The techniques that empower computers to make autonomous decisions have become vogue for modern tech companies in the last six years. Now cars are starting to drive themselves on public highways, and Facebook sees AI as the answer to all its scandals. But one critical piece of the advent of artificial intelligence is often overlooked: Cheeseburger generation.
Two years ago I alerted the world that it was now scientifically possible to generate an image of a cheeseburger. Today I have the pleasure of informing you yet again that this technique has been nearly perfected. Dear reader, the cheeseburger now looks good. It even appears to have a sprinkling of flour on top of the bun, indicative of freshly-baked gluten goodness:
This new cheeseburger generation comes from DeepMind, the Alphabet-owned AI company tasked with “solving intelligence.” Images of cheeseburgers are just the byproduct of a larger goal—to create an algorithm that can generate any kind of image when given a word. This could be useful for anything from product design to artwork. Other examples in the researchers’ conference submission published Sept. 28, which has not been peer-reviewed, include a photorealistic dog and an image of a something that looks sort of like a butterfly.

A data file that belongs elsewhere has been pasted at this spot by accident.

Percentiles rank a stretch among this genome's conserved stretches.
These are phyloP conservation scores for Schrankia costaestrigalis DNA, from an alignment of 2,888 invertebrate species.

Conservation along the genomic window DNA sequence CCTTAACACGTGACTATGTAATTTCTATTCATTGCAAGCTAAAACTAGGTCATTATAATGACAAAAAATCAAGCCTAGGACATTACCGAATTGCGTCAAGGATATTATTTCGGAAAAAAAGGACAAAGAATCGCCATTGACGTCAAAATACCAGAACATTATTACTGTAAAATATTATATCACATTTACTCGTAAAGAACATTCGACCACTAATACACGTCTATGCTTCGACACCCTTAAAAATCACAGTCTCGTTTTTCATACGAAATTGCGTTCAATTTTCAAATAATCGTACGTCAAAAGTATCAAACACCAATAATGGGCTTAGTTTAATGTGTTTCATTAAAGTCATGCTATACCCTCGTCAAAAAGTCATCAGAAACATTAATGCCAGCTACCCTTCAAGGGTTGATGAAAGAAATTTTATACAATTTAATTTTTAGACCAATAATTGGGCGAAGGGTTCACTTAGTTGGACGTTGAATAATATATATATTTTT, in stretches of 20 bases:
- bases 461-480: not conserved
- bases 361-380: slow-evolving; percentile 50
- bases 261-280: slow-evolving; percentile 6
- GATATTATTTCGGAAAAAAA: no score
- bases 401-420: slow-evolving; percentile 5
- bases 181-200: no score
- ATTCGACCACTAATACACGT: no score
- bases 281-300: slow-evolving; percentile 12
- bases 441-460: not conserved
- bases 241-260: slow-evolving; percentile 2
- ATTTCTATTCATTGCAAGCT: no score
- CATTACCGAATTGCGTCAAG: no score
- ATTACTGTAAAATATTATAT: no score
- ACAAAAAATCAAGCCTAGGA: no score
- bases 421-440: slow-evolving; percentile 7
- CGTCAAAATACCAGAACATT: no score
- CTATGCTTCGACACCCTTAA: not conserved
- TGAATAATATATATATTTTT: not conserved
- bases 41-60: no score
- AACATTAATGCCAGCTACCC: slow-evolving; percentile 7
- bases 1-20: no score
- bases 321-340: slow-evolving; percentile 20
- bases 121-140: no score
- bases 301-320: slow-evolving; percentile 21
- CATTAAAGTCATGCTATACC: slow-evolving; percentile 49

The technique being used by DeepMind isn’t new, only refined. It’s called a generative adversarial network, or GAN, which was invented in 2014 by Google researcher Ian Goodfellow. The idea is relatively simple at its basest level: Have one algorithm try to generate and image, and another try to tell if that image is a real picture or fake. With the second algorithm acting as a guardrail, the first algorithm eventually learns what looks real and what doesn’t, and the resulting images approach photorealism.
DeepMind’s contribution to this is scale: The three researchers found ways to increase the number of images that the algorithms analyze in a single batch to understand what cheeseburgers are and how they’re different from other images, like pictures of dogs. This was scaled up to be eight times larger, from 256 images to 2048.
Here are some more amazing images of completely nonexistent things: